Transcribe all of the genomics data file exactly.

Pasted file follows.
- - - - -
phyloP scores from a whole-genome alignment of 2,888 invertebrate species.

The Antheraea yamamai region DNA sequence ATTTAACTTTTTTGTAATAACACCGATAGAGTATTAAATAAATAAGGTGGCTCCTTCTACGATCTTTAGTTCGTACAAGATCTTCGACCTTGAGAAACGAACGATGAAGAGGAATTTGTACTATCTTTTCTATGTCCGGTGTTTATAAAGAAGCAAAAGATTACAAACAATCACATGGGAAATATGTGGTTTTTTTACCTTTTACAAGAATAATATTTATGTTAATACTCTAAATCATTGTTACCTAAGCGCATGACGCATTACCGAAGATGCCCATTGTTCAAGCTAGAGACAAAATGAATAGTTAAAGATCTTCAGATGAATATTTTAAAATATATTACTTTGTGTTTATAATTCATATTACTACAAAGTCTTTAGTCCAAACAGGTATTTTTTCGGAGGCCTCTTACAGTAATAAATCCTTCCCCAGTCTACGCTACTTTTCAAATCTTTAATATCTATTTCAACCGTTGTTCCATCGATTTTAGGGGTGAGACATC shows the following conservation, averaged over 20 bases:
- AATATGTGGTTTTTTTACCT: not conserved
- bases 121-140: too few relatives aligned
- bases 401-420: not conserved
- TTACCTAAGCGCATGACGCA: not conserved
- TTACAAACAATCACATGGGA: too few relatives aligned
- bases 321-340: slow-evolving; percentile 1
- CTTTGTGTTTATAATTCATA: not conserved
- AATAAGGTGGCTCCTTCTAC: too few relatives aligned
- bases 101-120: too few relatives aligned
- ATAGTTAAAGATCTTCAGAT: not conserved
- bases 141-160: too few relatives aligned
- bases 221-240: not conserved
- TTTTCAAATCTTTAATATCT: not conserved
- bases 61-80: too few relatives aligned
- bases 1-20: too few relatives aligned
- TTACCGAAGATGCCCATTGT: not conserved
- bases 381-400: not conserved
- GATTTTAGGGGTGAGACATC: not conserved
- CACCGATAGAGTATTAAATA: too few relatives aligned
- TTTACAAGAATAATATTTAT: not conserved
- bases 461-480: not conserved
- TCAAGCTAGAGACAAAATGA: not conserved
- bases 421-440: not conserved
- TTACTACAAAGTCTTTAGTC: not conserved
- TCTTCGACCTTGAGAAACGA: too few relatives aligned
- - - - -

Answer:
phyloP scores from a whole-genome alignment of 2,888 invertebrate species.

The Antheraea yamamai region DNA sequence ATTTAACTTTTTTGTAATAACACCGATAGAGTATTAAATAAATAAGGTGGCTCCTTCTACGATCTTTAGTTCGTACAAGATCTTCGACCTTGAGAAACGAACGATGAAGAGGAATTTGTACTATCTTTTCTATGTCCGGTGTTTATAAAGAAGCAAAAGATTACAAACAATCACATGGGAAATATGTGGTTTTTTTACCTTTTACAAGAATAATATTTATGTTAATACTCTAAATCATTGTTACCTAAGCGCATGACGCATTACCGAAGATGCCCATTGTTCAAGCTAGAGACAAAATGAATAGTTAAAGATCTTCAGATGAATATTTTAAAATATATTACTTTGTGTTTATAATTCATATTACTACAAAGTCTTTAGTCCAAACAGGTATTTTTTCGGAGGCCTCTTACAGTAATAAATCCTTCCCCAGTCTACGCTACTTTTCAAATCTTTAATATCTATTTCAACCGTTGTTCCATCGATTTTAGGGGTGAGACATC shows the following conservation, averaged over 20 bases:
- AATATGTGGTTTTTTTACCT: not conserved
- bases 121-140: too few relatives aligned
- bases 401-420: not conserved
- TTACCTAAGCGCATGACGCA: not conserved
- TTACAAACAATCACATGGGA: too few relatives aligned
- bases 321-340: slow-evolving; percentile 1
- CTTTGTGTTTATAATTCATA: not conserved
- AATAAGGTGGCTCCTTCTAC: too few relatives aligned
- bases 101-120: too few relatives aligned
- ATAGTTAAAGATCTTCAGAT: not conserved
- bases 141-160: too few relatives aligned
- bases 221-240: not conserved
- TTTTCAAATCTTTAATATCT: not conserved
- bases 61-80: too few relatives aligned
- bases 1-20: too few relatives aligned
- TTACCGAAGATGCCCATTGT: not conserved
- bases 381-400: not conserved
- GATTTTAGGGGTGAGACATC: not conserved
- CACCGATAGAGTATTAAATA: too few relatives aligned
- TTTACAAGAATAATATTTAT: not conserved
- bases 461-480: not conserved
- TCAAGCTAGAGACAAAATGA: not conserved
- bases 421-440: not conserved
- TTACTACAAAGTCTTTAGTC: not conserved
- TCTTCGACCTTGAGAAACGA: too few relatives aligned